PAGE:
Stress Testing: our web app, design issues, and the real world

Context: Mostly because our new web application needs to create PDFs for document delivery, the internal application also creates PDFs. The print routine prints the PDFs, not its component documents.

Last Tuesday, one of our customers requested what turned out to be slightly more than 6,000 pages of documentation. The job was committed at 9:00 am, at which time the system began retrieving pages from the jukebox. Three hours later, the 6,000 TIFFs had been retrieved and the job was queued for printing. Around 4:00 pm, the queue reached the large job and the application began packaging the TIFFs into a PDF. This took a bit over three more hours to accomplish. The app tossed the PDF at a printer, which promptly ran out of paper.

We finally completed the job during Wednesday’s lunch hour.

The PDF weighed in at a hefty 1.56 GB. This is six times larger than the previous record for this system. It’s fair to say we were impressed.


When we were planning this project, we met with a mixed IT/vendor team to discuss the potential network impacts. At the time, the state’s web infrastructure was fairly immature, and it took only a few minutes for the folks across the table to become alarmed. If our lowest traffic estimates had any basis in reality, our application would certainly stress, and perhaps break, the connection between our servers and IBM’s web server farm in Boulder. They were particularly concerned that we were unable (they probably thought “unwilling”) to define a maximum file size. We had excellent estimates for typical traffic, but predicting peak traffic was (and still is) difficult. In the end, we agreed to cap the file size the web app would deliver, and make provisions for giving large jobs alternative handling.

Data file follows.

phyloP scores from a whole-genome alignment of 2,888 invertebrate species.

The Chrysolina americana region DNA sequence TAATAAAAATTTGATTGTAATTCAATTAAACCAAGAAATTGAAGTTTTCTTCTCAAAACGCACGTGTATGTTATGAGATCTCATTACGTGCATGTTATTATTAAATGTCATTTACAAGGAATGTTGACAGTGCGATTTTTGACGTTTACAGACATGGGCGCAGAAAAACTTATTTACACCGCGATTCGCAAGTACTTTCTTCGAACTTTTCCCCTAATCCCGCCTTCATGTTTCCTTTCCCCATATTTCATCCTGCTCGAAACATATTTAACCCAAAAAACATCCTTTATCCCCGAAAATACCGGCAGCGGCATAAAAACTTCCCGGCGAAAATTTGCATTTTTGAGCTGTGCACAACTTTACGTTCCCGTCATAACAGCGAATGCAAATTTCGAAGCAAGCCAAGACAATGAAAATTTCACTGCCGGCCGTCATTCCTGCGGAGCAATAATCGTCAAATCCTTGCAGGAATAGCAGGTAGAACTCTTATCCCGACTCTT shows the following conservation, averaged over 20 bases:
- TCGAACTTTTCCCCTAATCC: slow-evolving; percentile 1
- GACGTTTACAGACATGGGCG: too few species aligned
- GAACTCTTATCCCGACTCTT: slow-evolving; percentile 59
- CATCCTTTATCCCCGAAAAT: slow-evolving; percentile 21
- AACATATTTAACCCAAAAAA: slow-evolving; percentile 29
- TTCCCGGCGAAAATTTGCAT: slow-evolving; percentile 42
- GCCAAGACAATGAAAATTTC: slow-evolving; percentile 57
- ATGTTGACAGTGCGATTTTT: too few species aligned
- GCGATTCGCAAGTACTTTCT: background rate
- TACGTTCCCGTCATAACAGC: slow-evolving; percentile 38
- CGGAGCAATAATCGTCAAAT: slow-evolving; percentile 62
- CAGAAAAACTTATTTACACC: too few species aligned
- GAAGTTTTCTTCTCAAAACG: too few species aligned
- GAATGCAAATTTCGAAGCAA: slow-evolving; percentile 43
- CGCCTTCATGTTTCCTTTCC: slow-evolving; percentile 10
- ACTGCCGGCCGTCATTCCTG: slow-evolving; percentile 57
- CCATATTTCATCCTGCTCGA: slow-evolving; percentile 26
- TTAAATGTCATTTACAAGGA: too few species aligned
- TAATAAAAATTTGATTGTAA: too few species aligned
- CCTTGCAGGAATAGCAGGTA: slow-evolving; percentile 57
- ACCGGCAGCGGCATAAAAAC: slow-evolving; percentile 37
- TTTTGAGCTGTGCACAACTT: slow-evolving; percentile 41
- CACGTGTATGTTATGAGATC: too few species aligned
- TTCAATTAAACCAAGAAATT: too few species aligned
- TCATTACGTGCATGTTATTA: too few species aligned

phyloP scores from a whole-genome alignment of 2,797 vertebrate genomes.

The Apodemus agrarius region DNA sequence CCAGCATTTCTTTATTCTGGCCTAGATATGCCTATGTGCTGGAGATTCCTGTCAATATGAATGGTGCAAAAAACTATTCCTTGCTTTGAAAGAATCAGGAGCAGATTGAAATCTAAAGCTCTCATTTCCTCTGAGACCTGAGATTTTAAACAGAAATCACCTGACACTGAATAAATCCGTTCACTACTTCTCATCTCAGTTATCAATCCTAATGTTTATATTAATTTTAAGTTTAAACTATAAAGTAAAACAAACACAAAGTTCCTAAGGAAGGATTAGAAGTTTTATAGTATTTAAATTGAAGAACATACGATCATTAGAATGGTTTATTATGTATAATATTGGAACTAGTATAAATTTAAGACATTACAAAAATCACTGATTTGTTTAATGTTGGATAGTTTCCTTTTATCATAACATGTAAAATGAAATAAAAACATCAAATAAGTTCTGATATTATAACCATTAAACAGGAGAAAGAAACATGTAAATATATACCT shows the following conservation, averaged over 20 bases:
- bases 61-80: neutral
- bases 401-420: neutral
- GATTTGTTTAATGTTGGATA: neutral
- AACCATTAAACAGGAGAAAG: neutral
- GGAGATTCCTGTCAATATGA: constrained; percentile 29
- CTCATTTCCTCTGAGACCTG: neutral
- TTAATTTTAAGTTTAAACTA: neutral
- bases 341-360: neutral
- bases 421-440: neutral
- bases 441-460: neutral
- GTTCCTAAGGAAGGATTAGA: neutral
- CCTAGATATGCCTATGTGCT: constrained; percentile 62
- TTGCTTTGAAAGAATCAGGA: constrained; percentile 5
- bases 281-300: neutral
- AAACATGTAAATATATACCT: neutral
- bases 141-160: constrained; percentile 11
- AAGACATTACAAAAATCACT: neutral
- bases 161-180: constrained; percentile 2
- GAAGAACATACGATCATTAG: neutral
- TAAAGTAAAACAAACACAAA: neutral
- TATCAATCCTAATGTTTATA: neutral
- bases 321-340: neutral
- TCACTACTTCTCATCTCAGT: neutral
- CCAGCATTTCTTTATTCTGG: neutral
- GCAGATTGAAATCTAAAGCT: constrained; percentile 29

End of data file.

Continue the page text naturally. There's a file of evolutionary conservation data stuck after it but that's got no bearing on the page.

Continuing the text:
It’s a couple years later and our web interface is still not publicly available, but the state’s data lines have been beefed up. Nonetheless, it’s pretty clear that we couldn’t have delivered last week’s large file via the web.  The need to accomodate this problem is the main cause of the long implementation delay….


The coding teams reached an agreement about a revised delivery mechanism in October, worked together to implement it, and have finally reached the point where testing is possible.  (I may have oversimplified this process. Just a bit.) I’ve done some casual checking, and am convinced that things are this close to being ready.

So Friday I took my test team to Tony’s testing center and began working through the test script. First we worked through the document retrieval portion of the system:

  • June noticed and documented a serious problem which appears to be a minor coding error.
  • We identified some less pressing concerns.
  • Mostly things worked. This is good!

Today we returned, and began testing the document creation pieces. We discovered some oddities, but things were going fairly well when the development system failed around 11:00 am. (Murph just can’t leave things be.) We’ll try again, tomorrow….